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Trump wants to prioritize refugees who can “assimilate”

by Alex Thompson and Keegan Hamilton
Sep 28 2017, 3:22pm

The Trump administration wants to give preferential treatment to refugees based on those likely to achieve “successful assimilation” in the United States, according to a report to Congress obtained by VICE News.

In addition to slashing the refugee admissions cap to historic lows, the Trump administration is potentially creating a new hurdle that vulnerable people must clear to come to the U.S.

On Wednesday, the administration announced plans to admit a maximum of 45,000 refugees in the coming fiscal year, by far the lowest ceiling since the modern resettlement program was established in 1980. To make the number official, the White House needed to run it by Congress, which it did at the last possible minute. While administration officials held a conference call with reporters to discuss the move, members of the relevant House and Senate committees still hadn’t seen the report justifying the drastically reduced cap.

The report still hasn’t been made public, but VICE News obtained a copy from a Hill staffer and has published it in full below. Most notably, Trump wants to create a new obligation for refugees, suggesting officials may consider whether individuals meet “certain criteria that enhance a refugee’s likelihood of successful assimilation and contribution in the United States.”

READ: Trump wants to cut refugee levels to lowest in recent U.S. history

The U.S. has long worked to assimilate refugees after their arrival, but the purpose of the program is to relocate people fleeing war and violence with nowhere else to go — their ability to speak English or perform skilled labor has never before been a factor.

A new hurdle

“Of course we want to help refugees assimilate when they are here, but that’s different from having to demonstrate that on your application,” the Hill staffer who leaked the report and wasn’t authorized to speak on the record said on the condition of anonymity. “This is a significant change.”

The White House, the State Department, and Health and Human Services did not immediately respond to inquiries requesting comment on the report and the assimilation language.

The language is similar to the RAISE Act introduced this summer by Republican Sens. Tom Cotton of Arkansas and David Perdue of Georgia in a White House announcement with Trump. The bill, which also seeks to limit refugee admissions, would create a point system that prioritizes bringing skilled workers and English speakers, policies that appeal to white nationalists who want to limit non-European immigration.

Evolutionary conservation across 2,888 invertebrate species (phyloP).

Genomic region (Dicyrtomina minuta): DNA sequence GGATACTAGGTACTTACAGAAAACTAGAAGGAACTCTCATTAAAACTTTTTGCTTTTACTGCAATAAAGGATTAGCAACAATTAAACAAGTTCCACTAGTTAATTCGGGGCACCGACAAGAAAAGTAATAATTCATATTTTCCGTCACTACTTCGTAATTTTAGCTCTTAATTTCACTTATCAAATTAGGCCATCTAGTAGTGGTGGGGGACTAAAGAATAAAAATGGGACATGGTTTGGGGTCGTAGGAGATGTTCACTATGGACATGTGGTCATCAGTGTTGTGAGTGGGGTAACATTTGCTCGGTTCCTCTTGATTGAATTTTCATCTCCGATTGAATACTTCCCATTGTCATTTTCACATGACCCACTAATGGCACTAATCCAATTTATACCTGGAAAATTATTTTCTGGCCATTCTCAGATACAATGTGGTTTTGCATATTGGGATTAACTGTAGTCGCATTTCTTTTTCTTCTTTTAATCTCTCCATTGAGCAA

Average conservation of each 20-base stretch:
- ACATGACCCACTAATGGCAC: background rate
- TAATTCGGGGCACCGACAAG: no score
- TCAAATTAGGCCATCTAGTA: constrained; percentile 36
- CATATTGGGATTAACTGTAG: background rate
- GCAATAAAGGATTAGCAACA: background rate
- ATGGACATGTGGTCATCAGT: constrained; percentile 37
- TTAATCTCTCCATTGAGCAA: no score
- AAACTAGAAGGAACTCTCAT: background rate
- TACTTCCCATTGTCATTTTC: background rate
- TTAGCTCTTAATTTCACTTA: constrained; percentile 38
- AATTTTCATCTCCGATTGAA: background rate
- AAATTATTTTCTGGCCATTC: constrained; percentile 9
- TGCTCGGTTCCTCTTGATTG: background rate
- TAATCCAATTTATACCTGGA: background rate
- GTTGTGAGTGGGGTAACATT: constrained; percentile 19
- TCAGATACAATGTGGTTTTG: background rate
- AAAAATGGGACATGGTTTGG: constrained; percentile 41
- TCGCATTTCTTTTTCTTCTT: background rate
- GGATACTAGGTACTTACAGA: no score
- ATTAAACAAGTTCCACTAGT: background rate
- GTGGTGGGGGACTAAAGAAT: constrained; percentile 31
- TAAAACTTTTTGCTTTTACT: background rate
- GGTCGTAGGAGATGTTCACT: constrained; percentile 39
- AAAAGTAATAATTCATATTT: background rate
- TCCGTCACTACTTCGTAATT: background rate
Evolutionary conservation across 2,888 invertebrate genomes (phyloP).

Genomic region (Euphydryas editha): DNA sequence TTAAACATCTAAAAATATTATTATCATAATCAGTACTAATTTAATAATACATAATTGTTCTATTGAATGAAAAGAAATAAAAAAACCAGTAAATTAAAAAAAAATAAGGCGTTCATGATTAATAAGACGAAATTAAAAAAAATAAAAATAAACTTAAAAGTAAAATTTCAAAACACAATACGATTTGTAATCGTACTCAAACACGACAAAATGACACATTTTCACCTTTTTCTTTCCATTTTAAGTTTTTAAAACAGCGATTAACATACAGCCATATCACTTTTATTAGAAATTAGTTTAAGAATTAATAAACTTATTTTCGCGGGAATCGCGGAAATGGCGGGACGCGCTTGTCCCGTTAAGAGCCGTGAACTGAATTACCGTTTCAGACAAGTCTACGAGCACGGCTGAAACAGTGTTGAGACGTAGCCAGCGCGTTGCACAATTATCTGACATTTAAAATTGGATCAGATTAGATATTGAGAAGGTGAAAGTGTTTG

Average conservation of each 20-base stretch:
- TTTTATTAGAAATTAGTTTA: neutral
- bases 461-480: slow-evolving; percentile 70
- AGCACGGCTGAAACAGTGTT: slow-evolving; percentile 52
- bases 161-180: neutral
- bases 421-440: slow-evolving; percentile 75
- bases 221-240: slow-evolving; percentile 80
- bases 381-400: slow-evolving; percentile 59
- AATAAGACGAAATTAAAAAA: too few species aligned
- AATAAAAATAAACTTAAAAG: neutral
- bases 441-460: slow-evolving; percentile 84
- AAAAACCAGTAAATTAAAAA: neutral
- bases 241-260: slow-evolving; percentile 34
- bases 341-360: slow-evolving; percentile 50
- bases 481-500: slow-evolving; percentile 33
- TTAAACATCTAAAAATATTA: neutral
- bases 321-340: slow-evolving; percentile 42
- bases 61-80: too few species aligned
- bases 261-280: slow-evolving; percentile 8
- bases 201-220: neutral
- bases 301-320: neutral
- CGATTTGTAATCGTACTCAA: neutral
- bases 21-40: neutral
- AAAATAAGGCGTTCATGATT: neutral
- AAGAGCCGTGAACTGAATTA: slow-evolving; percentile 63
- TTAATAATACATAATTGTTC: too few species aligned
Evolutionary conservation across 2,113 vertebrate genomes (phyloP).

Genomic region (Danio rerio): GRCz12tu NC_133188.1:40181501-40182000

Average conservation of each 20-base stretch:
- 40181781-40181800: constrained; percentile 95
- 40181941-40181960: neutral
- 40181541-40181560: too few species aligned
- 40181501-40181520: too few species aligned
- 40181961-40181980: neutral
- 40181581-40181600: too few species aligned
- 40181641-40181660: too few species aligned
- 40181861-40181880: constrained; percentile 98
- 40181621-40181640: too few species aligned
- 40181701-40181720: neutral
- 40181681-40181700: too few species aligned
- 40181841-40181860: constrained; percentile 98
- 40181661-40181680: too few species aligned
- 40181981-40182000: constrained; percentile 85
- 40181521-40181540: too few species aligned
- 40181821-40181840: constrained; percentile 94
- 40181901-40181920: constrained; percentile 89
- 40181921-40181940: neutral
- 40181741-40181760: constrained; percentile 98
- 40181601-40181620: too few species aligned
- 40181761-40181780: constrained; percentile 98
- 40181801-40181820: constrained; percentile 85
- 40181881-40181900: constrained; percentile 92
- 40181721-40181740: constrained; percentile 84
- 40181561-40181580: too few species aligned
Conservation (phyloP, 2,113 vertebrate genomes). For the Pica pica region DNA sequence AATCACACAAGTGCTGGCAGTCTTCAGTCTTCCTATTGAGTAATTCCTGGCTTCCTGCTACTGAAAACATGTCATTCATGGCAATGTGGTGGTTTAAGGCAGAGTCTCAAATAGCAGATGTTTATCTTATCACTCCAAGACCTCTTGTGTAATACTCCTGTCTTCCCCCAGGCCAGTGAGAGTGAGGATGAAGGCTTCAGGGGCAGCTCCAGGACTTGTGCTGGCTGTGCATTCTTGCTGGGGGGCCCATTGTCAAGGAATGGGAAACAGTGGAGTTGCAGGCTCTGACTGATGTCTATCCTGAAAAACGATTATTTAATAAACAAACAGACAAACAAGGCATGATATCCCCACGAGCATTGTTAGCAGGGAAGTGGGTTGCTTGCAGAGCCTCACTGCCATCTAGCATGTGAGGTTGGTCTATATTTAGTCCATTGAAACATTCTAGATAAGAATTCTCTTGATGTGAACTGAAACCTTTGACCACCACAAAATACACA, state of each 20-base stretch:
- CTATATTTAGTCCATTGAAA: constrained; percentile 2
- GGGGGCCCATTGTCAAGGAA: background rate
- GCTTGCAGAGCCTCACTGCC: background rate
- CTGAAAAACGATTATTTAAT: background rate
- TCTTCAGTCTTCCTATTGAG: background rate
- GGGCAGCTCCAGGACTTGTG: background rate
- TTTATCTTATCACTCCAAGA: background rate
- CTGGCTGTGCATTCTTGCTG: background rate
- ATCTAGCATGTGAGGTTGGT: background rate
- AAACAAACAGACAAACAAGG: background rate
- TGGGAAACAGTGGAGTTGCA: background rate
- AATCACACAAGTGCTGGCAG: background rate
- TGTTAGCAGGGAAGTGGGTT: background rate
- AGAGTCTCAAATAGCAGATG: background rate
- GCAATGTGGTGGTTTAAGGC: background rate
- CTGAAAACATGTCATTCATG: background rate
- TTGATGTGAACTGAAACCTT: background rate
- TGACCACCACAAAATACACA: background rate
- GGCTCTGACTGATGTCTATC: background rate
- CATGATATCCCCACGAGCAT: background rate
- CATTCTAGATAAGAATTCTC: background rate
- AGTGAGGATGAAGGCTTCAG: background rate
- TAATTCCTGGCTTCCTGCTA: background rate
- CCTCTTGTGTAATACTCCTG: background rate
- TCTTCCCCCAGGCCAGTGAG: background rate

Adopting “our values”

While the bill’s chances in the current Congress are slim, the Trump administration has found other ways to stress their priority of assimilation beyond changing refugee policy. President Trump recently recorded a video message to be shown to new U.S. citizens in which he exhorts them to adopt “our values” and help other newcomers “assimilate.”

“You now share the obligation to teach our values to others, to help newcomers assimilate to our way of life, and uplift America by living according to its highest ideals of self-governance and its highest standards,” he said in the video. “Our history is now your history. And our traditions are now your traditions.”

Kay Bellor, vice president of programs at Lutheran Immigration and Refugee Services, which helps resettle refugees in the U.S., said the United Nations will still refer the most vulnerable people and ability to quickly assimilate isn’t necessarily a requirement, but she pointed out that it’s a slippery slope.

“We’ve never done this before,” Bellor said. “It’s always a concern, especially with this administration, when they do something different, because what’s their motivation here? But I don’t think this constrains the United Nations from doing what they’ve been doing.… Right now it’s an option. When does it become a requirement? That would be a terrible direction for us to go.”